Search used to be a destination. When you wanted to find the answer to a question, you typed in the address of a search engine or just opened up your browser to your homepage (if you clicked “Yes” to the ever-present popup that appeared any time you downloaded and installed an application). You then typed in your query, hit enter, and perused the results the search engine returned.
However, the concept of search as a jumping-off point is becoming obsolete. Instead, search is an ever-present process integrated into every user’s digital activities – and this seamless integration means that users are not only searching more, but they’re also expecting more from their search experience…and this same integration also drastically changes several key opportunities for marketers.
Just Google It or Just Bing It?
Search engines have always had a hard time differentiating themselves to the masses. While digital marketers love analyzing the differences between algorithms, targeting methods, and result page layouts, the average person can’t tell much of a difference. That’s why for years “Google.com” was one of the top searches on Yahoo. That’s why despite some very clever (in my opinion) “Bing It On” TV commercials and some great case studies, Bing has had a very difficult time winning search traffic away from Google. As long as users aren’t dissatisfied with the results, they’ll keep searching wherever is convenient – often without even realizing what search engine they’re using.
Here’s a fun experiment: Ask an iPhone user what search engine Siri uses. Chances are they won’t know unless they’re a power-user that dives deep into menus to tweak all of their settings. (If you don’t remember, as of the iOS 7 update last year, the default Siri search engine is Bing!)
Search Is an Activity, Not a Portal
The idea of search being a discrete activity can be even more clearly seen by looking at browsers themselves. Several years ago Apple did away with separate inputs for search and navigation in their Safari iPhone browser, simplifying user interaction and removing clutter from the small mobile screen. Likewise, Google Chrome has just one input bar for both navigation and search.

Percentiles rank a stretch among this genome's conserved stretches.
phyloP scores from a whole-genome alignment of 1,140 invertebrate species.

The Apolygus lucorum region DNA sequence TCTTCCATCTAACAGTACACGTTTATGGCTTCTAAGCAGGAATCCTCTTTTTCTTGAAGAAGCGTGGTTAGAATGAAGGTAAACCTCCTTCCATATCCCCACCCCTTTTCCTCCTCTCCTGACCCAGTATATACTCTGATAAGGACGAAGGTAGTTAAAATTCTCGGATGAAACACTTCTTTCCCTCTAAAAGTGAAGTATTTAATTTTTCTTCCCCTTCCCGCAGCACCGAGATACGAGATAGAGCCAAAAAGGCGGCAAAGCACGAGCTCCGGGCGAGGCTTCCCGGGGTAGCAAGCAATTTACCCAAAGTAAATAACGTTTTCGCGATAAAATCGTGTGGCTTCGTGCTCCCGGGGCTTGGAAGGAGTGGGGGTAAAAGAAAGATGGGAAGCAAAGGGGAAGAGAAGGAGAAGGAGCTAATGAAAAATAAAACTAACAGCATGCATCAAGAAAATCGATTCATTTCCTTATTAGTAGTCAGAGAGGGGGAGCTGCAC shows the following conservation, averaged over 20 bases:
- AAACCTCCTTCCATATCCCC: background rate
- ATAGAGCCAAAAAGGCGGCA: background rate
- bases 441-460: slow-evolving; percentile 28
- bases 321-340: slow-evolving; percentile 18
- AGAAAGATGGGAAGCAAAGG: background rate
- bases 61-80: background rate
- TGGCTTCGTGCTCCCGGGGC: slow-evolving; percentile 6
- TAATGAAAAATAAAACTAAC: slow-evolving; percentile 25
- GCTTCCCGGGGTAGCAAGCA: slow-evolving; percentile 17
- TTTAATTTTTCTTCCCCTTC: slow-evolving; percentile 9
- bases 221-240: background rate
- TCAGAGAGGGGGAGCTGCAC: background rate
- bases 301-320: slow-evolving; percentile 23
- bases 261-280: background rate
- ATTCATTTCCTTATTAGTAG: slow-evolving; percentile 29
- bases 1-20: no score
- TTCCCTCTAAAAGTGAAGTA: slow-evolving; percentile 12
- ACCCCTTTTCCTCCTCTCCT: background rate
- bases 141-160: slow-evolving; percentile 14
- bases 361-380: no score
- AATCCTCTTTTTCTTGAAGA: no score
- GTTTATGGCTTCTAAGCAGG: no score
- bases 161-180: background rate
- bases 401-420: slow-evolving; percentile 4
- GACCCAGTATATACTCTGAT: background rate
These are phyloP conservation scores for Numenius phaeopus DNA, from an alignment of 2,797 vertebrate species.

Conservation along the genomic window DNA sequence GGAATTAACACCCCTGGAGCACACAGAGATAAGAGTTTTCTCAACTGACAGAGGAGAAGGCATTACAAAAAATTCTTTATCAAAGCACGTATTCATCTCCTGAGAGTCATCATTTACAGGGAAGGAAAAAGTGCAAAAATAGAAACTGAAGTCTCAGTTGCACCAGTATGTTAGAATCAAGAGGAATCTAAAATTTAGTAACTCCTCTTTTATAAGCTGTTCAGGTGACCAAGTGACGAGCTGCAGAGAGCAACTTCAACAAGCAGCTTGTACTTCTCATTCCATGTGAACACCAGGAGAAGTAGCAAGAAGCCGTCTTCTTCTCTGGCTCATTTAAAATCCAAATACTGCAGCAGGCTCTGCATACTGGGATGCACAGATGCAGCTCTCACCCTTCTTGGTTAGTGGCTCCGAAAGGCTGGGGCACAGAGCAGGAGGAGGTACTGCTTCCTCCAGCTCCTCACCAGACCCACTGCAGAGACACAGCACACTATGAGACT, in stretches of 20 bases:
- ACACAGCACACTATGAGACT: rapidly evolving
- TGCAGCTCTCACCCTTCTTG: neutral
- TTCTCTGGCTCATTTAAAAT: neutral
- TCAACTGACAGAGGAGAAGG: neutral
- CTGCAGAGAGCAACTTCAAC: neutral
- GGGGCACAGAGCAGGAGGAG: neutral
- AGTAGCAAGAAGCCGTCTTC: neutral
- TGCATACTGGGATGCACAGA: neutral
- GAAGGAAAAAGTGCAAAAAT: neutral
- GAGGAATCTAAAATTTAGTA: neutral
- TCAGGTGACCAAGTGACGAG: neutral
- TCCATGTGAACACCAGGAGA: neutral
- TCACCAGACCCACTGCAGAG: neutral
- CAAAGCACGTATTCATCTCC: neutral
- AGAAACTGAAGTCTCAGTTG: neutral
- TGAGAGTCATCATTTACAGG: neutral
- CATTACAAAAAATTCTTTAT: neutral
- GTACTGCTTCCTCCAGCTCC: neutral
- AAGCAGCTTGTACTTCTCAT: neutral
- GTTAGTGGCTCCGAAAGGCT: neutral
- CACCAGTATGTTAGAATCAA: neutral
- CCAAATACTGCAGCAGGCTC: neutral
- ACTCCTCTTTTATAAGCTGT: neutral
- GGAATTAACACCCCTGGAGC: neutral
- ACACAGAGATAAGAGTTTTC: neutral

The search providers are also encouraging this behavior with more tightly knit ecosystems. Yahoo is leveraging data across their properties to allow advertisers to more specifically target audiences on platforms such as Tumblr, and with the upcoming release of Windows 9 Microsoft aims to connect users across devices with Cortana becoming a hub that unifies a user’s experience across devices. And even better, Cortana learns you as a user better and better over time – leading to more relevant answers.
Then there’s Google Now, which leverages information about your activity throughout the Google ecosystem and across devices to proactively surface useful information before you even perform a search. From package shipping status to flight information to articles about topics you’re interested in, Google’s aim is to put answers at your fingertips by tapping into context instead of keywords.
Context is the key element that powers these new search experiences. While some still contain a box where you can enter a query, their core functionality is around understanding and anticipating the searcher’s needs in the moment based on secondary signals like location, history, and other personal data the user chooses to share. And should the user need answers outside of this proactive information, voice search is the primary point of interaction.
Breaking the Keyword Model
This change has led some digital marketers to predict the eventual “death of the keyword.” While I think there will always be significant opportunity for keyword-driven advertising, there’s little doubt that context and voice search are rapidly becoming just as important as the basic query.
Success in this new search paradigm hinges on two key elements:
- Providing data that’s valuable to the customer
- …in a format that the engines can understand.
No matter what format search marketing may take in the future, brands that build their strategy around providing valuable answers to their customers’ questions will continue to drive success in search – regardless of how the consumer searches, or if they even know what engine they’re using.
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